Are Central Banks Losing Control or Credibility?


More fund managers are preparing for a steep decline in stocks as the Federal Reserve announces whether it will raise interest rates.  The Federal Open Market Committee press release, due Wednesday afternoon, is a much-awaited announcement on whether this is the meeting where the Federal Reserve will change monetary policy.

After months of pricing in a low chance of a rate hike, markets reacted sharply last month after several Fed executives gave public speeches and interviews asserting the strength of the American economy and the need to rein in inflation.

More recently, an extremely weak labor market data has caused markets to reverse course, although the Federal Reserve has not given a clear signal that it will back off on a plan to raise interest rates throughout 2016. Economists and investment bank analysts have asserted that the recent labor market will force the FOMC to pause its rate hike plans, but the lack of a clear signal from Fed chief Janet Yellen has caused increasing confusion and ire in financial circles.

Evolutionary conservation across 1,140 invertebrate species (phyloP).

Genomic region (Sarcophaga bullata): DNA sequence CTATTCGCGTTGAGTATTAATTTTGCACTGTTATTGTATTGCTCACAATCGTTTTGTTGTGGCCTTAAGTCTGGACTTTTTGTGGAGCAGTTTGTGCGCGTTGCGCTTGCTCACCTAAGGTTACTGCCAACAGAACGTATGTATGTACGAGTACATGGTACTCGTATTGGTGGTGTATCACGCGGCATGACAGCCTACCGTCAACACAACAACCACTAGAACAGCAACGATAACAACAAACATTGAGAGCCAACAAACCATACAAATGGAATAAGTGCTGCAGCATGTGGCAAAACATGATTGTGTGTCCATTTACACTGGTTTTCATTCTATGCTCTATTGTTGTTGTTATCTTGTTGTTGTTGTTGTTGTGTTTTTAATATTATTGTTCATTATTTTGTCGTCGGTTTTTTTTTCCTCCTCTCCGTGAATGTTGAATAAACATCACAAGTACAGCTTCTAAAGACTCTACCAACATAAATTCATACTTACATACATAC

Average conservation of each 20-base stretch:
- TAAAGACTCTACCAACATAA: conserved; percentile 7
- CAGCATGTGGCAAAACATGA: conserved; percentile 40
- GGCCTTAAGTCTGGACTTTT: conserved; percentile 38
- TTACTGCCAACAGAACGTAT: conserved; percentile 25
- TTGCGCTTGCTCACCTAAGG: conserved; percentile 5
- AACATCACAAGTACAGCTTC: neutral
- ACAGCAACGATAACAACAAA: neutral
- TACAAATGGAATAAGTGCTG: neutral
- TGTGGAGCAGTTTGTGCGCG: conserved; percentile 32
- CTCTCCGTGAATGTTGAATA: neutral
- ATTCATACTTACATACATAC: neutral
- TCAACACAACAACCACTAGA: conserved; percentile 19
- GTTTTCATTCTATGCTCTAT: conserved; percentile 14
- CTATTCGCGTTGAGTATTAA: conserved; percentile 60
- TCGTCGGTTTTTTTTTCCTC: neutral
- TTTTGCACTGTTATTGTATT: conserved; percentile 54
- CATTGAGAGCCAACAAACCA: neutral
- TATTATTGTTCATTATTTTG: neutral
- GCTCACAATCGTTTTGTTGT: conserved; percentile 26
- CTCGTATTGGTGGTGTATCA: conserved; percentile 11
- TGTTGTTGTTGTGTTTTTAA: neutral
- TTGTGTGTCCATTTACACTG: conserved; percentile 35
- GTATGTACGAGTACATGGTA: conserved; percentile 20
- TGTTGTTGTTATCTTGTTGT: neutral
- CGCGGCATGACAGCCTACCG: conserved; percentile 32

Billionaire Jeffrey Gundlach, who manages the hedge fund DoubleLine Capital, told Reuters in an interview that “central banks are losing control” and that the Fed has turned into a “zombie.” Arguing that the Fed’s recent public announcements have caused more confusion than confidence, Gundlach told investors that bond policies in Europe, Japan, and America are not helping to drive growth, and that recent experiences in negative interest rate policies will create greater volatility in the short term.

“This summer is going to be a rocky ride,” he said.

Gundlach is not an outlier, according to a new Bank of America Merrill Lynch survey of fund managers. The monthly survey showed that institutional investors sold stocks and bonds and moved into cash at a radical pace, causing cash levels in funds to reach their highest point since November 2001, which was shortly after the dot com collapse and the tragedy of September 11 had caused intense economic uncertainty.

Academic commentators are also becoming increasingly critical of Fed moves. Writing for the Washington Post, Harvard economist and former presidential economic advisor, Larry Summers, criticized the Fed for its “ill adapted” and “misguided” strategy.

According to Summers, the Fed is focusing too much on inflation, which remains far too low to spur growth. Instead, Summers believes the Fed should focus more on increasing real wages for Americans by allowing inflation rates to rise above the central bank’s 2% target. Summers also recommends the Fed reset their target inflation rate because of “new categories of innovative and often free products” which has caused inflation to organically weaken from prior trends.

Summers also said higher inflation is necessary to spur more wage growth, noting that several indicators of a weak labor market often presage recessions and should indicate the need for a more accommodating monetary policy.